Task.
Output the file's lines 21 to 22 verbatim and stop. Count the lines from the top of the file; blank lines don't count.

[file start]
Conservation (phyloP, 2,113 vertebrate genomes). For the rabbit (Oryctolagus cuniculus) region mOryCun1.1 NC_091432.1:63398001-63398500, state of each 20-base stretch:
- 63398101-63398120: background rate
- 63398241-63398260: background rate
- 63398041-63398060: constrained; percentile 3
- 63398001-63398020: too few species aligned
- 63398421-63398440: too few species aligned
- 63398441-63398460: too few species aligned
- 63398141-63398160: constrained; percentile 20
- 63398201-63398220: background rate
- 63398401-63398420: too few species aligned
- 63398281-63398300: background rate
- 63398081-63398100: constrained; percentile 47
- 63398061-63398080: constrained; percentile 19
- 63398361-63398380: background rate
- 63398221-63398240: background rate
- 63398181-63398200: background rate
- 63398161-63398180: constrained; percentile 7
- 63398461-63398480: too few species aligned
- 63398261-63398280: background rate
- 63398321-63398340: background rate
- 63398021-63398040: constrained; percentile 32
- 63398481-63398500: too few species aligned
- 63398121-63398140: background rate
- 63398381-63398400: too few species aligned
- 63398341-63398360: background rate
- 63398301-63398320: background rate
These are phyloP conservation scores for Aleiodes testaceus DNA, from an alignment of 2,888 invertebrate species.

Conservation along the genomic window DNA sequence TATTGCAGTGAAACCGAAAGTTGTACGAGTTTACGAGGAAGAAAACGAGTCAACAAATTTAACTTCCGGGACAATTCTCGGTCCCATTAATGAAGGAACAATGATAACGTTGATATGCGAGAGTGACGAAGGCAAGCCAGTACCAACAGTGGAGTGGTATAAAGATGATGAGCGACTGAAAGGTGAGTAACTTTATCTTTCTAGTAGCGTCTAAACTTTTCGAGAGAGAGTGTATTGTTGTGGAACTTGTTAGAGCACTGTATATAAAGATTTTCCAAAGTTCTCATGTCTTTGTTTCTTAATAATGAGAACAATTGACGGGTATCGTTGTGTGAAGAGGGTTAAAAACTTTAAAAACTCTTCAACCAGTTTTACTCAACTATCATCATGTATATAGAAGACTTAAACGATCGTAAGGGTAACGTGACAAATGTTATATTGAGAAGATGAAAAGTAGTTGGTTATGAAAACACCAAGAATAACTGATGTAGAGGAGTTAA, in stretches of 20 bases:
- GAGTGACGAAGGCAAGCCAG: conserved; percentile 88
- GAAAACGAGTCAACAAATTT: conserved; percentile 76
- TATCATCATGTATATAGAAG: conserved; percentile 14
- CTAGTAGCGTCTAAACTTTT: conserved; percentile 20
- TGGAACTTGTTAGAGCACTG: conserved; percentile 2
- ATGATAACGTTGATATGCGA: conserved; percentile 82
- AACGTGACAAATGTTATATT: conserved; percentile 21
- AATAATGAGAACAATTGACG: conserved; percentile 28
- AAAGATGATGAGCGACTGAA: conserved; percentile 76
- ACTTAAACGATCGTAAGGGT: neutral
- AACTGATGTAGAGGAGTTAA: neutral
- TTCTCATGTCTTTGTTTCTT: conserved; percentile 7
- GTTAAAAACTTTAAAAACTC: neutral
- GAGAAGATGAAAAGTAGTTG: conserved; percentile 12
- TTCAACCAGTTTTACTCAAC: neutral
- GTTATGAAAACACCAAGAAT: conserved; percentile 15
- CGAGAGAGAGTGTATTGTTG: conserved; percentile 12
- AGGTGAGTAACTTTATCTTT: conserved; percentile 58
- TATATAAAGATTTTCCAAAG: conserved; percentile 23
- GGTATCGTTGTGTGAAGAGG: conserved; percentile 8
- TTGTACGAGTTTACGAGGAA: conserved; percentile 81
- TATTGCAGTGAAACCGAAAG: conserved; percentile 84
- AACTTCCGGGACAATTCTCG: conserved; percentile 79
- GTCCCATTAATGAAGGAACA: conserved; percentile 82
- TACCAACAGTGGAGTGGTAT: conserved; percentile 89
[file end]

- 63398021-63398040: constrained; percentile 32
- 63398481-63398500: too few species aligned